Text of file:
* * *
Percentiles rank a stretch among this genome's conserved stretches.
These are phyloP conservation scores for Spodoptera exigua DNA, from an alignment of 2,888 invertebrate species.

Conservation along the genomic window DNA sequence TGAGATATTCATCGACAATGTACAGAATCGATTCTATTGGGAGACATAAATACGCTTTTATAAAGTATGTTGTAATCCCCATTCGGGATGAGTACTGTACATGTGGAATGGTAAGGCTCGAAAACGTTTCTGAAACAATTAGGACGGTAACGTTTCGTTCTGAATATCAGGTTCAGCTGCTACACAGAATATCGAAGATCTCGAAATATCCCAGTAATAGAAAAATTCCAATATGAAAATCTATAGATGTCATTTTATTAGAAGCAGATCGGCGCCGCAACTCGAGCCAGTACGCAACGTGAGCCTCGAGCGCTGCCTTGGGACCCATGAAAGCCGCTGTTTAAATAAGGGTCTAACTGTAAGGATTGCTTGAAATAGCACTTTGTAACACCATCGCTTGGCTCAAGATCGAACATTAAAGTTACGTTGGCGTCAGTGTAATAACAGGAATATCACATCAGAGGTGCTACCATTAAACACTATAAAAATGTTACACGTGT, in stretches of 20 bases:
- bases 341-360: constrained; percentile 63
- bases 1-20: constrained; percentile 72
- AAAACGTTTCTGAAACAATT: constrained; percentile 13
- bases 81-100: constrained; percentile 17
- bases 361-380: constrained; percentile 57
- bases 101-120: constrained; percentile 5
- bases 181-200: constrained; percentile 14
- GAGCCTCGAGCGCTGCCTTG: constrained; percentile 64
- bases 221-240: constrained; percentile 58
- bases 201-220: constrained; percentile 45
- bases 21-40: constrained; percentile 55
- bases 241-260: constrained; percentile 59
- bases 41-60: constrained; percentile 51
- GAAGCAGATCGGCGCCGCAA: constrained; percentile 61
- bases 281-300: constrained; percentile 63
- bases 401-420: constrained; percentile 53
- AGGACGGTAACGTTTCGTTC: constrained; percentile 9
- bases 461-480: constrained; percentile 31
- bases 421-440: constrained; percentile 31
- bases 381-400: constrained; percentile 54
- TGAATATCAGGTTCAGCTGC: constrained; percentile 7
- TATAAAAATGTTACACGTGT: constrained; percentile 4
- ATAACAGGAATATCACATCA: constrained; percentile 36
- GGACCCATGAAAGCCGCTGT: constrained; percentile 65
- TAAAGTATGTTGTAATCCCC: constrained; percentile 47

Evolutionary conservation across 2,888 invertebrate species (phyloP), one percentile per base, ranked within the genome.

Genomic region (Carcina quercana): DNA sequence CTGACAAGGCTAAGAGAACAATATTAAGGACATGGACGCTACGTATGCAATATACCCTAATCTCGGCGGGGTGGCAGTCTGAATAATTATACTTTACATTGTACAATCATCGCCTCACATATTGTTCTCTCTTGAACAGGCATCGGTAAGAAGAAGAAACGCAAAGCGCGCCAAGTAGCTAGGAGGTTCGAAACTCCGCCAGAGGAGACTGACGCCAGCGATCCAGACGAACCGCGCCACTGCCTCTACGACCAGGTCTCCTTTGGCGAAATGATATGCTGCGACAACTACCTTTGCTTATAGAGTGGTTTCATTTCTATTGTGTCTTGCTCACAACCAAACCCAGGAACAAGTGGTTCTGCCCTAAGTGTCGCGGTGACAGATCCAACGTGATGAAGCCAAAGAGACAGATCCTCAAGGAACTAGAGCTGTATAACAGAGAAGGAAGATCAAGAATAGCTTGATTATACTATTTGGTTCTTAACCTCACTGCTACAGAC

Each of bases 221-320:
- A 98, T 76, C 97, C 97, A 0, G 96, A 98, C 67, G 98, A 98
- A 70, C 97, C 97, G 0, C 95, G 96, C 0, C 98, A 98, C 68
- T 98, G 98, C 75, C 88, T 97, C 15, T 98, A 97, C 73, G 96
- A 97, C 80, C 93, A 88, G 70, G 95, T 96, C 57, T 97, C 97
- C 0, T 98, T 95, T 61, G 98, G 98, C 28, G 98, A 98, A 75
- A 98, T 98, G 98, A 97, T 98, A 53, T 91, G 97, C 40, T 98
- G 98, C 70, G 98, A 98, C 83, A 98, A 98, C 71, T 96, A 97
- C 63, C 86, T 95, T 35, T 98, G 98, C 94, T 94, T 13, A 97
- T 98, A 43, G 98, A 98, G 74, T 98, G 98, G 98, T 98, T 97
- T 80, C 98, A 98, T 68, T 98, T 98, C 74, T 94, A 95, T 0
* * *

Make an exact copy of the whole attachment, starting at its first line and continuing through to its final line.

Percentiles rank a stretch among this genome's conserved stretches.
These are phyloP conservation scores for Spodoptera exigua DNA, from an alignment of 2,888 invertebrate species.

Conservation along the genomic window DNA sequence TGAGATATTCATCGACAATGTACAGAATCGATTCTATTGGGAGACATAAATACGCTTTTATAAAGTATGTTGTAATCCCCATTCGGGATGAGTACTGTACATGTGGAATGGTAAGGCTCGAAAACGTTTCTGAAACAATTAGGACGGTAACGTTTCGTTCTGAATATCAGGTTCAGCTGCTACACAGAATATCGAAGATCTCGAAATATCCCAGTAATAGAAAAATTCCAATATGAAAATCTATAGATGTCATTTTATTAGAAGCAGATCGGCGCCGCAACTCGAGCCAGTACGCAACGTGAGCCTCGAGCGCTGCCTTGGGACCCATGAAAGCCGCTGTTTAAATAAGGGTCTAACTGTAAGGATTGCTTGAAATAGCACTTTGTAACACCATCGCTTGGCTCAAGATCGAACATTAAAGTTACGTTGGCGTCAGTGTAATAACAGGAATATCACATCAGAGGTGCTACCATTAAACACTATAAAAATGTTACACGTGT, in stretches of 20 bases:
- bases 341-360: constrained; percentile 63
- bases 1-20: constrained; percentile 72
- AAAACGTTTCTGAAACAATT: constrained; percentile 13
- bases 81-100: constrained; percentile 17
- bases 361-380: constrained; percentile 57
- bases 101-120: constrained; percentile 5
- bases 181-200: constrained; percentile 14
- GAGCCTCGAGCGCTGCCTTG: constrained; percentile 64
- bases 221-240: constrained; percentile 58
- bases 201-220: constrained; percentile 45
- bases 21-40: constrained; percentile 55
- bases 241-260: constrained; percentile 59
- bases 41-60: constrained; percentile 51
- GAAGCAGATCGGCGCCGCAA: constrained; percentile 61
- bases 281-300: constrained; percentile 63
- bases 401-420: constrained; percentile 53
- AGGACGGTAACGTTTCGTTC: constrained; percentile 9
- bases 461-480: constrained; percentile 31
- bases 421-440: constrained; percentile 31
- bases 381-400: constrained; percentile 54
- TGAATATCAGGTTCAGCTGC: constrained; percentile 7
- TATAAAAATGTTACACGTGT: constrained; percentile 4
- ATAACAGGAATATCACATCA: constrained; percentile 36
- GGACCCATGAAAGCCGCTGT: constrained; percentile 65
- TAAAGTATGTTGTAATCCCC: constrained; percentile 47

Evolutionary conservation across 2,888 invertebrate species (phyloP), one percentile per base, ranked within the genome.

Genomic region (Carcina quercana): DNA sequence CTGACAAGGCTAAGAGAACAATATTAAGGACATGGACGCTACGTATGCAATATACCCTAATCTCGGCGGGGTGGCAGTCTGAATAATTATACTTTACATTGTACAATCATCGCCTCACATATTGTTCTCTCTTGAACAGGCATCGGTAAGAAGAAGAAACGCAAAGCGCGCCAAGTAGCTAGGAGGTTCGAAACTCCGCCAGAGGAGACTGACGCCAGCGATCCAGACGAACCGCGCCACTGCCTCTACGACCAGGTCTCCTTTGGCGAAATGATATGCTGCGACAACTACCTTTGCTTATAGAGTGGTTTCATTTCTATTGTGTCTTGCTCACAACCAAACCCAGGAACAAGTGGTTCTGCCCTAAGTGTCGCGGTGACAGATCCAACGTGATGAAGCCAAAGAGACAGATCCTCAAGGAACTAGAGCTGTATAACAGAGAAGGAAGATCAAGAATAGCTTGATTATACTATTTGGTTCTTAACCTCACTGCTACAGAC

Each of bases 221-320:
- A 98, T 76, C 97, C 97, A 0, G 96, A 98, C 67, G 98, A 98
- A 70, C 97, C 97, G 0, C 95, G 96, C 0, C 98, A 98, C 68
- T 98, G 98, C 75, C 88, T 97, C 15, T 98, A 97, C 73, G 96
- A 97, C 80, C 93, A 88, G 70, G 95, T 96, C 57, T 97, C 97
- C 0, T 98, T 95, T 61, G 98, G 98, C 28, G 98, A 98, A 75
- A 98, T 98, G 98, A 97, T 98, A 53, T 91, G 97, C 40, T 98
- G 98, C 70, G 98, A 98, C 83, A 98, A 98, C 71, T 96, A 97
- C 63, C 86, T 95, T 35, T 98, G 98, C 94, T 94, T 13, A 97
- T 98, A 43, G 98, A 98, G 74, T 98, G 98, G 98, T 98, T 97
- T 80, C 98, A 98, T 68, T 98, T 98, C 74, T 94, A 95, T 0